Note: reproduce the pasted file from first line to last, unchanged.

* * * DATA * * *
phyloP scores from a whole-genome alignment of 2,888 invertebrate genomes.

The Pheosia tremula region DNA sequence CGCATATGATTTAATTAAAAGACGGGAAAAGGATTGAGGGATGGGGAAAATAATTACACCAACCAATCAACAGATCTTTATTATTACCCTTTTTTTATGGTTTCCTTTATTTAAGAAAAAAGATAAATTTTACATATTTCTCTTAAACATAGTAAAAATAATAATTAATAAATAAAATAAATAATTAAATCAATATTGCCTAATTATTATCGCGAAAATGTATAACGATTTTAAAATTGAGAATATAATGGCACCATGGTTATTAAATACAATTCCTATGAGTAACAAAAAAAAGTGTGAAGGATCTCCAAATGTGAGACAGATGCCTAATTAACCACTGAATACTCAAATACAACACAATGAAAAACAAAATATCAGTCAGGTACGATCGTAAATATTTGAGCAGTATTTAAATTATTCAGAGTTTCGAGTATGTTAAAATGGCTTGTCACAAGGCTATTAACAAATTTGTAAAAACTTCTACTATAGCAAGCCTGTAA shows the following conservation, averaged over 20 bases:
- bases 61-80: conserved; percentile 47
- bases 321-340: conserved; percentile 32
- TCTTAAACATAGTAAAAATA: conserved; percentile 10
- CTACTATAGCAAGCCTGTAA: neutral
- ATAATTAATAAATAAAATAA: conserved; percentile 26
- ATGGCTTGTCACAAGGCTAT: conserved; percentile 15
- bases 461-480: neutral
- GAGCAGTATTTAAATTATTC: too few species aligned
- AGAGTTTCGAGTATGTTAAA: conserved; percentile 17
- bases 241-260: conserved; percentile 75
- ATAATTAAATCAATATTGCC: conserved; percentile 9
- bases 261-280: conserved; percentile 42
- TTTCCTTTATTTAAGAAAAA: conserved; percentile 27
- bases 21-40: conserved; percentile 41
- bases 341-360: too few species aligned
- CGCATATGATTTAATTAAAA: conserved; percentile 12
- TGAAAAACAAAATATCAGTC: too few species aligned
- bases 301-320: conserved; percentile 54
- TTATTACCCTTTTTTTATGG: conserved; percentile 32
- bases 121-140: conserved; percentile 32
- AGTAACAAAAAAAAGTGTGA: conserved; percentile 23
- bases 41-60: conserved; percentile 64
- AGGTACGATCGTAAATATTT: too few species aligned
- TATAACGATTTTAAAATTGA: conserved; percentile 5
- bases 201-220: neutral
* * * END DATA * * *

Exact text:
phyloP scores from a whole-genome alignment of 2,888 invertebrate genomes.

The Pheosia tremula region DNA sequence CGCATATGATTTAATTAAAAGACGGGAAAAGGATTGAGGGATGGGGAAAATAATTACACCAACCAATCAACAGATCTTTATTATTACCCTTTTTTTATGGTTTCCTTTATTTAAGAAAAAAGATAAATTTTACATATTTCTCTTAAACATAGTAAAAATAATAATTAATAAATAAAATAAATAATTAAATCAATATTGCCTAATTATTATCGCGAAAATGTATAACGATTTTAAAATTGAGAATATAATGGCACCATGGTTATTAAATACAATTCCTATGAGTAACAAAAAAAAGTGTGAAGGATCTCCAAATGTGAGACAGATGCCTAATTAACCACTGAATACTCAAATACAACACAATGAAAAACAAAATATCAGTCAGGTACGATCGTAAATATTTGAGCAGTATTTAAATTATTCAGAGTTTCGAGTATGTTAAAATGGCTTGTCACAAGGCTATTAACAAATTTGTAAAAACTTCTACTATAGCAAGCCTGTAA shows the following conservation, averaged over 20 bases:
- bases 61-80: conserved; percentile 47
- bases 321-340: conserved; percentile 32
- TCTTAAACATAGTAAAAATA: conserved; percentile 10
- CTACTATAGCAAGCCTGTAA: neutral
- ATAATTAATAAATAAAATAA: conserved; percentile 26
- ATGGCTTGTCACAAGGCTAT: conserved; percentile 15
- bases 461-480: neutral
- GAGCAGTATTTAAATTATTC: too few species aligned
- AGAGTTTCGAGTATGTTAAA: conserved; percentile 17
- bases 241-260: conserved; percentile 75
- ATAATTAAATCAATATTGCC: conserved; percentile 9
- bases 261-280: conserved; percentile 42
- TTTCCTTTATTTAAGAAAAA: conserved; percentile 27
- bases 21-40: conserved; percentile 41
- bases 341-360: too few species aligned
- CGCATATGATTTAATTAAAA: conserved; percentile 12
- TGAAAAACAAAATATCAGTC: too few species aligned
- bases 301-320: conserved; percentile 54
- TTATTACCCTTTTTTTATGG: conserved; percentile 32
- bases 121-140: conserved; percentile 32
- AGTAACAAAAAAAAGTGTGA: conserved; percentile 23
- bases 41-60: conserved; percentile 64
- AGGTACGATCGTAAATATTT: too few species aligned
- TATAACGATTTTAAAATTGA: conserved; percentile 5
- bases 201-220: neutral